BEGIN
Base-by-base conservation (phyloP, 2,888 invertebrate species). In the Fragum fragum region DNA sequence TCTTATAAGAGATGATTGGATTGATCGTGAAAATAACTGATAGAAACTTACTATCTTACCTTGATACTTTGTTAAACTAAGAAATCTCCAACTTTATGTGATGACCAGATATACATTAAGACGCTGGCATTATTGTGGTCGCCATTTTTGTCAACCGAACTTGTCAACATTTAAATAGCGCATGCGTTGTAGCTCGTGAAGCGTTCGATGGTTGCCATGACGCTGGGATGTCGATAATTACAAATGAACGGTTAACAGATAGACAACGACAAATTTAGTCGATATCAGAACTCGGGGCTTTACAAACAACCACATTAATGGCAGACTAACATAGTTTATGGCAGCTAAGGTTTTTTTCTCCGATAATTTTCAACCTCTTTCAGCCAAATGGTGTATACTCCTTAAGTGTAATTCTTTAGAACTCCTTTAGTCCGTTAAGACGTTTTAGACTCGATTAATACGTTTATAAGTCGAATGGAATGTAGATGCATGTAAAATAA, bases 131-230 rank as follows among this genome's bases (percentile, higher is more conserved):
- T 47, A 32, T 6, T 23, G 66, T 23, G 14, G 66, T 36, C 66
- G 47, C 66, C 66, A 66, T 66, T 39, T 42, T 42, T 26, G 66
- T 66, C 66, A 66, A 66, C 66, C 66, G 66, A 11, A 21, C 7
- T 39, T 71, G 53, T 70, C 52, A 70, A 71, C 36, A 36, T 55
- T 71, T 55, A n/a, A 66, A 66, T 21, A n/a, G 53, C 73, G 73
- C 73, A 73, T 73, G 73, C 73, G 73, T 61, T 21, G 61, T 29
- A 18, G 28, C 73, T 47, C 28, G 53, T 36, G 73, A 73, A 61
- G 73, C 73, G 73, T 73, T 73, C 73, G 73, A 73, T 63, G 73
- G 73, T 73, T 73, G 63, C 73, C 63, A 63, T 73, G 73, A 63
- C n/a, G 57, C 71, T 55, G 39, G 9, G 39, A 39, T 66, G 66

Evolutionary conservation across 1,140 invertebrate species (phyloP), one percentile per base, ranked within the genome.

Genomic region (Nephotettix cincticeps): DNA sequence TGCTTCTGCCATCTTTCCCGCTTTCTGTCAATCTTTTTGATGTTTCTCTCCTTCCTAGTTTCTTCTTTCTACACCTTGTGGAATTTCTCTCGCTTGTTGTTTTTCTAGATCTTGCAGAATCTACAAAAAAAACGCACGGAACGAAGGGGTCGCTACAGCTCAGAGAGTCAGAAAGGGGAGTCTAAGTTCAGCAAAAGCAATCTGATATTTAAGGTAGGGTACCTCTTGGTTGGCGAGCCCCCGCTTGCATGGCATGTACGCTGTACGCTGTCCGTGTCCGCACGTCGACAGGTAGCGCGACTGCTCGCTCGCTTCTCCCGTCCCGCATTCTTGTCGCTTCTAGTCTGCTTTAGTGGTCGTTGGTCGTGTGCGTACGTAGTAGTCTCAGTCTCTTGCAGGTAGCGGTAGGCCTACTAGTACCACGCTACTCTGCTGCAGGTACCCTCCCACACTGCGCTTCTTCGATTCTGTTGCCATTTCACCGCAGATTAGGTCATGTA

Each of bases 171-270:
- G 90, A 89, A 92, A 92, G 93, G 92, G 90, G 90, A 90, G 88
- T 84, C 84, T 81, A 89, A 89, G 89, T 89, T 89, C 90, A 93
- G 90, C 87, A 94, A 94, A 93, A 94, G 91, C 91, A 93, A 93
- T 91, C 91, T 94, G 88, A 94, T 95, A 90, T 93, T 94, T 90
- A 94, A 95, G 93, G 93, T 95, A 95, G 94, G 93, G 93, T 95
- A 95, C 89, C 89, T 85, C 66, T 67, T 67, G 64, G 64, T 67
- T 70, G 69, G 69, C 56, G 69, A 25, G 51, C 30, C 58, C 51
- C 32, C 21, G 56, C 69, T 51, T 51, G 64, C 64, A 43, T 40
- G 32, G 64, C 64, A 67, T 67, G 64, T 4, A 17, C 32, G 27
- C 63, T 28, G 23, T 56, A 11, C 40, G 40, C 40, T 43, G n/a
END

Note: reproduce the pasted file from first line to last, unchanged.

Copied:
Base-by-base conservation (phyloP, 2,888 invertebrate species). In the Fragum fragum region DNA sequence TCTTATAAGAGATGATTGGATTGATCGTGAAAATAACTGATAGAAACTTACTATCTTACCTTGATACTTTGTTAAACTAAGAAATCTCCAACTTTATGTGATGACCAGATATACATTAAGACGCTGGCATTATTGTGGTCGCCATTTTTGTCAACCGAACTTGTCAACATTTAAATAGCGCATGCGTTGTAGCTCGTGAAGCGTTCGATGGTTGCCATGACGCTGGGATGTCGATAATTACAAATGAACGGTTAACAGATAGACAACGACAAATTTAGTCGATATCAGAACTCGGGGCTTTACAAACAACCACATTAATGGCAGACTAACATAGTTTATGGCAGCTAAGGTTTTTTTCTCCGATAATTTTCAACCTCTTTCAGCCAAATGGTGTATACTCCTTAAGTGTAATTCTTTAGAACTCCTTTAGTCCGTTAAGACGTTTTAGACTCGATTAATACGTTTATAAGTCGAATGGAATGTAGATGCATGTAAAATAA, bases 131-230 rank as follows among this genome's bases (percentile, higher is more conserved):
- T 47, A 32, T 6, T 23, G 66, T 23, G 14, G 66, T 36, C 66
- G 47, C 66, C 66, A 66, T 66, T 39, T 42, T 42, T 26, G 66
- T 66, C 66, A 66, A 66, C 66, C 66, G 66, A 11, A 21, C 7
- T 39, T 71, G 53, T 70, C 52, A 70, A 71, C 36, A 36, T 55
- T 71, T 55, A n/a, A 66, A 66, T 21, A n/a, G 53, C 73, G 73
- C 73, A 73, T 73, G 73, C 73, G 73, T 61, T 21, G 61, T 29
- A 18, G 28, C 73, T 47, C 28, G 53, T 36, G 73, A 73, A 61
- G 73, C 73, G 73, T 73, T 73, C 73, G 73, A 73, T 63, G 73
- G 73, T 73, T 73, G 63, C 73, C 63, A 63, T 73, G 73, A 63
- C n/a, G 57, C 71, T 55, G 39, G 9, G 39, A 39, T 66, G 66

Evolutionary conservation across 1,140 invertebrate species (phyloP), one percentile per base, ranked within the genome.

Genomic region (Nephotettix cincticeps): DNA sequence TGCTTCTGCCATCTTTCCCGCTTTCTGTCAATCTTTTTGATGTTTCTCTCCTTCCTAGTTTCTTCTTTCTACACCTTGTGGAATTTCTCTCGCTTGTTGTTTTTCTAGATCTTGCAGAATCTACAAAAAAAACGCACGGAACGAAGGGGTCGCTACAGCTCAGAGAGTCAGAAAGGGGAGTCTAAGTTCAGCAAAAGCAATCTGATATTTAAGGTAGGGTACCTCTTGGTTGGCGAGCCCCCGCTTGCATGGCATGTACGCTGTACGCTGTCCGTGTCCGCACGTCGACAGGTAGCGCGACTGCTCGCTCGCTTCTCCCGTCCCGCATTCTTGTCGCTTCTAGTCTGCTTTAGTGGTCGTTGGTCGTGTGCGTACGTAGTAGTCTCAGTCTCTTGCAGGTAGCGGTAGGCCTACTAGTACCACGCTACTCTGCTGCAGGTACCCTCCCACACTGCGCTTCTTCGATTCTGTTGCCATTTCACCGCAGATTAGGTCATGTA

Each of bases 171-270:
- G 90, A 89, A 92, A 92, G 93, G 92, G 90, G 90, A 90, G 88
- T 84, C 84, T 81, A 89, A 89, G 89, T 89, T 89, C 90, A 93
- G 90, C 87, A 94, A 94, A 93, A 94, G 91, C 91, A 93, A 93
- T 91, C 91, T 94, G 88, A 94, T 95, A 90, T 93, T 94, T 90
- A 94, A 95, G 93, G 93, T 95, A 95, G 94, G 93, G 93, T 95
- A 95, C 89, C 89, T 85, C 66, T 67, T 67, G 64, G 64, T 67
- T 70, G 69, G 69, C 56, G 69, A 25, G 51, C 30, C 58, C 51
- C 32, C 21, G 56, C 69, T 51, T 51, G 64, C 64, A 43, T 40
- G 32, G 64, C 64, A 67, T 67, G 64, T 4, A 17, C 32, G 27
- C 63, T 28, G 23, T 56, A 11, C 40, G 40, C 40, T 43, G n/a